North Texas Daily

Business leaders speak on diversity, skill-building during leadership symposium

Business leaders speak on diversity, skill-building during leadership symposium

Business leaders speak on diversity, skill-building during leadership symposium
March 03
12:00 2023

The UNT College of Merchandising, Hospitality and Tourism hosted three guest speakers for its Leadership Symposium at the University Union centered around themes of diversity, equity and inclusion.

The speakers for the Feb. 21 event — Lisa Mitchell, Lauren Phillips and Otis Stuart — gave keynote speeches focusing on experiences in their fields as Black leaders. Professor and director Christy Crutsinger of the Leadership Academy at the CMHT said the college “married” a grant from the Office of the Provost and their Executive-in-Residence Lecture program into the symposium.

“We were going for a big impact and something that would expose our students to diversity,” Crutsinger said prior to the symposium. “We started generating ideas for who would be our folks to actually participate, and it all landed that we were able to do this during Black History Month. So all of our stars aligned.”

The first speaker was Lisa Mitchell, who has been in the beauty and retail industry for over 15 years. Mitchell spoke on how she created her “empire” after working at Pacific Bell and transitioning from working at a phone company to becoming a hairdresser, including the racism she endured throughout her career.

“It doesn’t really matter whether you’re Black, white, green, male, female — someone is always going to try and discriminate against you,” Mitchell said. “But if you’re the smartest person in the room, and you study really hard, one day they’re gonna need you.”

Mitchell used her time to promote STUDIO by Sally, a new concept salon she’s created at Sally Beauty Holdings. Mitchell was also the only university student out of the three speakers, as she is currently studying to receive her bachelor’s in consumer experience management.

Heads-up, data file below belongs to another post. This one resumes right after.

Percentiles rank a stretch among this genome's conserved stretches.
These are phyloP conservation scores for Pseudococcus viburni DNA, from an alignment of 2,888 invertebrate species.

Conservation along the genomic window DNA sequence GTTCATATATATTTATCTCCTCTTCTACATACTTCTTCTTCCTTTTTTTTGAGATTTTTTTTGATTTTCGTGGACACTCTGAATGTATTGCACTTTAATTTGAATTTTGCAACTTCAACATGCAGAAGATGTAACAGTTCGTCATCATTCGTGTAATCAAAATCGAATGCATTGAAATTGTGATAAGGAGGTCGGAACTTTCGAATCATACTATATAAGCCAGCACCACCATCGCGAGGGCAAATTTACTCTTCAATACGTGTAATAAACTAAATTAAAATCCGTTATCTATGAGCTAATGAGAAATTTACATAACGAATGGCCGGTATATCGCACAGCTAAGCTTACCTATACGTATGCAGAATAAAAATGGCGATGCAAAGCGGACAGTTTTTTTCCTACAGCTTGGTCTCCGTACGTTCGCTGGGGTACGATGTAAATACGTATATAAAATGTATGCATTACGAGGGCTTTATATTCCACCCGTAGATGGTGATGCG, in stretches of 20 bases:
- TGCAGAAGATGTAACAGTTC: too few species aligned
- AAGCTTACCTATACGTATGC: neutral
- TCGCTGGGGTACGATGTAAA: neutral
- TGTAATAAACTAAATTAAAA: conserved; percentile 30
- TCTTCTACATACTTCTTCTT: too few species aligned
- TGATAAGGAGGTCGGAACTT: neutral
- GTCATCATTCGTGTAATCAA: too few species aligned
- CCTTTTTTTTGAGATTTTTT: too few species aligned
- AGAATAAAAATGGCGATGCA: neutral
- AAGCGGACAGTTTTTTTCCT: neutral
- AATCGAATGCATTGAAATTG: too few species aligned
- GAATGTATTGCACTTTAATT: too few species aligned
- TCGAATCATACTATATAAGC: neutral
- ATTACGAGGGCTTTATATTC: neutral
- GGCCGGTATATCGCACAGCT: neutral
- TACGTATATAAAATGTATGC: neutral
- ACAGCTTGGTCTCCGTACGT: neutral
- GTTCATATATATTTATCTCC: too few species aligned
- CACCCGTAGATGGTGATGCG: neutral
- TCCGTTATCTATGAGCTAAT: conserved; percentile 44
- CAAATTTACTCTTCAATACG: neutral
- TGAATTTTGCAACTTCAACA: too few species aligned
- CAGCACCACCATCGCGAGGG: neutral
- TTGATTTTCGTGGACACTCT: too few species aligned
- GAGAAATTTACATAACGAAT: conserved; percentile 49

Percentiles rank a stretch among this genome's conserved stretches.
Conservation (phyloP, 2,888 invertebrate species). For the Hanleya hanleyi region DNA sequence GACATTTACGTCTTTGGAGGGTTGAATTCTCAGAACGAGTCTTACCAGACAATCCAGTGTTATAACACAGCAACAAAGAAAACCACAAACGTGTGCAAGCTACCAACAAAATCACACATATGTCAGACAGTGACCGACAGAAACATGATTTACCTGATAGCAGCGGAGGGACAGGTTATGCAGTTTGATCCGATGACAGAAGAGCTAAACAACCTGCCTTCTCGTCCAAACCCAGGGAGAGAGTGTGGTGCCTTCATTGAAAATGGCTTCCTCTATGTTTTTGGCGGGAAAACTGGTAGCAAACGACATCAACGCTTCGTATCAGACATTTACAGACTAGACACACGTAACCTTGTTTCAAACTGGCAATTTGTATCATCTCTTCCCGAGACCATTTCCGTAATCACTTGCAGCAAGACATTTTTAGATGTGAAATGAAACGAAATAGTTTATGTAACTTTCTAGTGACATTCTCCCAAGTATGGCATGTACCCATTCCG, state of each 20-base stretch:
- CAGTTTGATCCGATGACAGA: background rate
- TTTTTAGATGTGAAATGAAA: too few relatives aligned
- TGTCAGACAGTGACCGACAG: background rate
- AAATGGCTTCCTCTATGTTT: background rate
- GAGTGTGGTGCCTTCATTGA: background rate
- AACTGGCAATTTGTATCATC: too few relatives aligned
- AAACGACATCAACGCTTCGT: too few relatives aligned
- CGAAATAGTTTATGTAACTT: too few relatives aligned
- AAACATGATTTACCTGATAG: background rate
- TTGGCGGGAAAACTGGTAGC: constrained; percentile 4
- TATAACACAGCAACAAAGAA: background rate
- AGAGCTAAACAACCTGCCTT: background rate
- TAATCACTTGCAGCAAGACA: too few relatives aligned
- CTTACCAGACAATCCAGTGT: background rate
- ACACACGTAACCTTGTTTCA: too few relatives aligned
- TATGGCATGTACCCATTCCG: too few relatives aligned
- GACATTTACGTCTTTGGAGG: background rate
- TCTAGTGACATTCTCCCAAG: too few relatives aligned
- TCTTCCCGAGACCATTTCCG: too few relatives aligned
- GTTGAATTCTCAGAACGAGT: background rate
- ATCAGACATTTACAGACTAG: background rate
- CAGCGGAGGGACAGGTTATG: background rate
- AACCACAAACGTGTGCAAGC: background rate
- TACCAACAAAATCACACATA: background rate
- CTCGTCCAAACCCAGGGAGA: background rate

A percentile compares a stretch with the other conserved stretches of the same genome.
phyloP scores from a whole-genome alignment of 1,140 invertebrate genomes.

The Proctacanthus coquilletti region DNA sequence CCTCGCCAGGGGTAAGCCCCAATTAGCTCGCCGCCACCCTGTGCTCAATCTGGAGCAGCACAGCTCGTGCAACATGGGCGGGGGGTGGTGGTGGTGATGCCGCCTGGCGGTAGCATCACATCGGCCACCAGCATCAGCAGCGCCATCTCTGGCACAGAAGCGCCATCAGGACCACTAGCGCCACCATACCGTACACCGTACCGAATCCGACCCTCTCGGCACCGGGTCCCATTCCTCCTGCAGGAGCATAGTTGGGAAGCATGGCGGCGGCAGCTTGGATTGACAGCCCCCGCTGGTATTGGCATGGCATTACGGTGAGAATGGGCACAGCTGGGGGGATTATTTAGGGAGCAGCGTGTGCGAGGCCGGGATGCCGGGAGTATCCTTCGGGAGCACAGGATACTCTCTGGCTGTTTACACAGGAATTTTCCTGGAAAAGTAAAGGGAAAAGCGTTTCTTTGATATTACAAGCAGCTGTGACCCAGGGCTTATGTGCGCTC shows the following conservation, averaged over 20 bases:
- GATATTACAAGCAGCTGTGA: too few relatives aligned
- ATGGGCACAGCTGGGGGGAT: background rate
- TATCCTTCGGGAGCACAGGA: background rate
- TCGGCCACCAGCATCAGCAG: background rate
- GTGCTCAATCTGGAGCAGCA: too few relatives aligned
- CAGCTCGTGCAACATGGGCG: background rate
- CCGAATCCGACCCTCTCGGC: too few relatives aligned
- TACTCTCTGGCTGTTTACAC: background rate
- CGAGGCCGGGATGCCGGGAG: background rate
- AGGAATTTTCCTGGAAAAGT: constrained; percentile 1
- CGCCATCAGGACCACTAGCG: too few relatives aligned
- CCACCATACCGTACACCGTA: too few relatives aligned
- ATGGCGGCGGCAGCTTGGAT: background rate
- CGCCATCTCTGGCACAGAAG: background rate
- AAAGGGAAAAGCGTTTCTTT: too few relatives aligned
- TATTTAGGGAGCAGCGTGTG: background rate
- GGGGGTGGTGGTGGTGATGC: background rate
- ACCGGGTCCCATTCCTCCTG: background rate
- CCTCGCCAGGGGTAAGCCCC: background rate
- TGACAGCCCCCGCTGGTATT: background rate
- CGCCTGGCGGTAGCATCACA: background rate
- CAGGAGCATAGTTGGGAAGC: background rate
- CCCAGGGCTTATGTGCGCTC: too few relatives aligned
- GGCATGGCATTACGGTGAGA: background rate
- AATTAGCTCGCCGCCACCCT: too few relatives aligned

The second speaker was Lauren Phillips, the director of research at Visit Fort Worth. Phillips recounted her experience of going from media analytics at news stations to Visit Fort Worth, a business working with the city of Fort Worth to drive “economic development through tourism,” according to their website.

Phillips spoke on how important it is to market “frequency” to people who live in their own “bubble.”

“Whatever you want to do, keep putting that message out there,” Phillips said. “That message may not come across the first time, but keep putting what you want to do in their faces. You can show people better than telling them.”

Oris Stuart was the final keynote speaker of the day. The president and CEO of Inclusion Instinct spoke on how broad diversity is and how important inclusivity is.

“If you’re an organization, and you want to have the best talent, then you need to look around and make sure that talent is diverse,” Stuart said. “And if it’s not, however you measure diversity, then you don’t have the best talent.”

Stuart’s presentation visualized the importance of integrating diversity with inclusive actions for the success of a company.

“It’s not only about the potential of diversity, but it’s the active exercise of inclusion that reaches that potential,” he said. “If you’re not going to be serious about welcoming in new ideas and differences and allowing people to bring their creativity, their experiences and their perspectives into the game, then you might as well not even do it, cause you’re going to perform worse.”

After the keynotes from each speaker, the audience was given the opportunity to ask questions. One of the students was fashion merchandising junior Jissel Hernandez, who asked how the speakers stay motivated in their respective jobs. 

“One of the speakers said it’s always important to learn and [be] a constant learner, and honestly, hearing successful people makes me want to be even more successful,” Hernandez said.

She also found their backgrounds as successful people of color to be inspirational.

“I’m a Hispanic woman — I’m a first-generation student,” Hernandez said. “So although I might not encounter the same struggles that they have, I understand that they have also gone through struggles and that it’s not that easy to get up the ladder.”

Hernandez said she found the event encouraging, and the speeches made her want to “grow as a person.”

Featured Image Lisa Mitchell speaks to the audience, explaining how she initially got into the salon and beauty industry and eventually began working for Sally Beauty. MaKenzie Givan

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Ismael M. Belkoura

Ismael M. Belkoura

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